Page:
In sum, we conclude that the summary order denying Claims I through IV of Smith's 1983 motion for appropriate relief does not fairly appear to rest on federal law or to be interwoven with federal law. The order makes no mention of federal law, and none of the language contained in the order clearly demonstrates that the superior court reached the merits. Moreover, the circumstances surrounding entry of the summary order demonstrate that it was based on Sec. 15A-1419(a). Section 15A-1419 is a mandatory procedural bar requiring a superior court adjudicating a motion for appropriate relief to summarily deny claims that come within the ambit of subsection (a), unless the court for good cause shown and in the interest of justice decides to grant an otherwise meritorious motion under subsection (b). Several factors, however, suggest that the superior court did not adjudicate Claims I through IV under the Sec. 15A-1419(b) exception. First, neither the record before us nor the record before the superior court demonstrated that any "good cause" was present to permit the superior court to reach the merits of Claims I through IV under Sec. 15A-1419(b). Second, it is undisputed that several of the issues raised by Smith in Claims I through IV previously had been ruled upon by the Supreme Court of North Carolina, and no change in circumstances or law permitted the superior court to address the merits of these claims again under the Sec. 15A-1419(b) exception. The superior court, therefore, must have relied on Sec. 15A-1419(a)(2) in denying these claims, a fact that points strongly toward a conclusion that the superior court was relying on the procedural bar provision contained in Sec. 15A-1419(a) in denying relief on all of the issues raised in Claims I through IV. Third, the superior court did not conduct a hearing on the motion for appropriate relief as it would have been required to do if it decided Claims I through IV had merit pursuant to Sec. 15A-1419(b). Finally, that each of the issues Smith raised in Claims I through IV were subject to summary disposition pursuant to Sec. 15A-1419(a) and in fact received summary disposition, while issues raised in Claim V, which were not eligible for summary treatment under Sec. 15A-1419(a), received exhaustive review, indicates that the superior court based its summary denial of Claims I through IV on Sec. 15A-1419(a). Although we cannot exclude the possibility that the superior court might have acted in contravention of state law, the fact that all of the circumstances surrounding entry of the summary order are consistent with a decision under Sec. 15A-1419(a) and inconsistent with a disposition on the merits is certainly strong evidence that the superior court based its summary order on state law and that the order does not fairly appear to rest primarily on federal grounds or to be interwoven with federal law. Thus, we conclude that the superior court based its summary order denying relief on Claims I through IV on Sec. 15A-1419(a), an independent state ground.C.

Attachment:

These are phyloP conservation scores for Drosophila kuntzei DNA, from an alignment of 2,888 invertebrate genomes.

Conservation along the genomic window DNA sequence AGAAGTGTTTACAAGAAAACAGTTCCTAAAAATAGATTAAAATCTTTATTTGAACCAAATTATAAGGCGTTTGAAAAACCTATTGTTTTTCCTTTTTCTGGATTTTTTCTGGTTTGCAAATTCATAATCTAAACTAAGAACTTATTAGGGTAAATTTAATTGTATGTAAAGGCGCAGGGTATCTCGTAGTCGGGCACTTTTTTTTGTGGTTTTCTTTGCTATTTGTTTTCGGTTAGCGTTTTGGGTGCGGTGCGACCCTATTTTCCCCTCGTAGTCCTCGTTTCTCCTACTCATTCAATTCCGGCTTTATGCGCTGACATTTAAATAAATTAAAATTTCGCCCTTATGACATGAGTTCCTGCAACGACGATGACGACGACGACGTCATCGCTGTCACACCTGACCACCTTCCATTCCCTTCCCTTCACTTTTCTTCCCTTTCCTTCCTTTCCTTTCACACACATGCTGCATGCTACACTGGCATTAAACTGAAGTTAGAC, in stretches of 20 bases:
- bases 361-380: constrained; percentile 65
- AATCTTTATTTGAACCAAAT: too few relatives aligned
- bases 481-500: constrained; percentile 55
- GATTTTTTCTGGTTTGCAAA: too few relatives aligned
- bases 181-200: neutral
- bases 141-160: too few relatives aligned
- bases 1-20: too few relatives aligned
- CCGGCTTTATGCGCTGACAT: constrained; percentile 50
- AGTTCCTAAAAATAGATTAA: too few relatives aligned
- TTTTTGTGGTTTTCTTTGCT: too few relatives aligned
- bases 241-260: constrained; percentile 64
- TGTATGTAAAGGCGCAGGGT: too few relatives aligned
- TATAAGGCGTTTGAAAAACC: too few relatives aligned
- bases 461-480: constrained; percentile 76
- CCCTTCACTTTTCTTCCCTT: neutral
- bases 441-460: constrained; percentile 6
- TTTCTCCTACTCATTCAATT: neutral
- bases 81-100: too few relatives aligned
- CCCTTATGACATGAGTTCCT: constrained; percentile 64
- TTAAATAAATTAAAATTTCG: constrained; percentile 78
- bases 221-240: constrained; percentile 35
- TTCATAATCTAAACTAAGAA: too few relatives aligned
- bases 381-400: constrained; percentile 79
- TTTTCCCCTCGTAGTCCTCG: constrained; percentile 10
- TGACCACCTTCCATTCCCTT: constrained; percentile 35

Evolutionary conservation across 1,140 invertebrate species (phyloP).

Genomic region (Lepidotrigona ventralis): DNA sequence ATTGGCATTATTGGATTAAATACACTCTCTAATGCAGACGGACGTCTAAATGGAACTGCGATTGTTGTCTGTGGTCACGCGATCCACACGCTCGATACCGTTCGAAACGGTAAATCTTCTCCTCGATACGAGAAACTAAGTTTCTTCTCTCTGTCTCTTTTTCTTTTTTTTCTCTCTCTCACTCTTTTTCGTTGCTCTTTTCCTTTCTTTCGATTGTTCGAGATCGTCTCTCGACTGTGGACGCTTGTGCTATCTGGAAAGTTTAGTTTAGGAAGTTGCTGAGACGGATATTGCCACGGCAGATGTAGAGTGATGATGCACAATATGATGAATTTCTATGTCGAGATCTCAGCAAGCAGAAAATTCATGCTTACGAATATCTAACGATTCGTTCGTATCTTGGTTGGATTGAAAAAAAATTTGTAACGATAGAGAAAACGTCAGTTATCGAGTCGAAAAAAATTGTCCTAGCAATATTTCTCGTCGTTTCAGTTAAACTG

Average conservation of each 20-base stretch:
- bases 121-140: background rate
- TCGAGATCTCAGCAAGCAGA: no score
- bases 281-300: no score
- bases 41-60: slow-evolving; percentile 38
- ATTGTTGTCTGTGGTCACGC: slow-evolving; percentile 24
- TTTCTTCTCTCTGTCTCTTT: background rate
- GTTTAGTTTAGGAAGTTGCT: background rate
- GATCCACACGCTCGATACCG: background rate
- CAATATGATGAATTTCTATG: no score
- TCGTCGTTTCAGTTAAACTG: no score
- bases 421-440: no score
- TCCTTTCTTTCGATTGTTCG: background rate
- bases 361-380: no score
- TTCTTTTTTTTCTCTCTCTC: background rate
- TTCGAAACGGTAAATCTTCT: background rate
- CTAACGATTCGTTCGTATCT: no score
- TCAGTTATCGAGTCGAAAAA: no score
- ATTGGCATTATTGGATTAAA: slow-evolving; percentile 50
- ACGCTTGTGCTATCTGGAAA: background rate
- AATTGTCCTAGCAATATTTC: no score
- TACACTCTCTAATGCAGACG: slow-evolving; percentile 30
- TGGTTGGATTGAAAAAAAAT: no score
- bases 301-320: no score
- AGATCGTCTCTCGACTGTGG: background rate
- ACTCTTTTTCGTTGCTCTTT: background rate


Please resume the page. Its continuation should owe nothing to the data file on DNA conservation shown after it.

48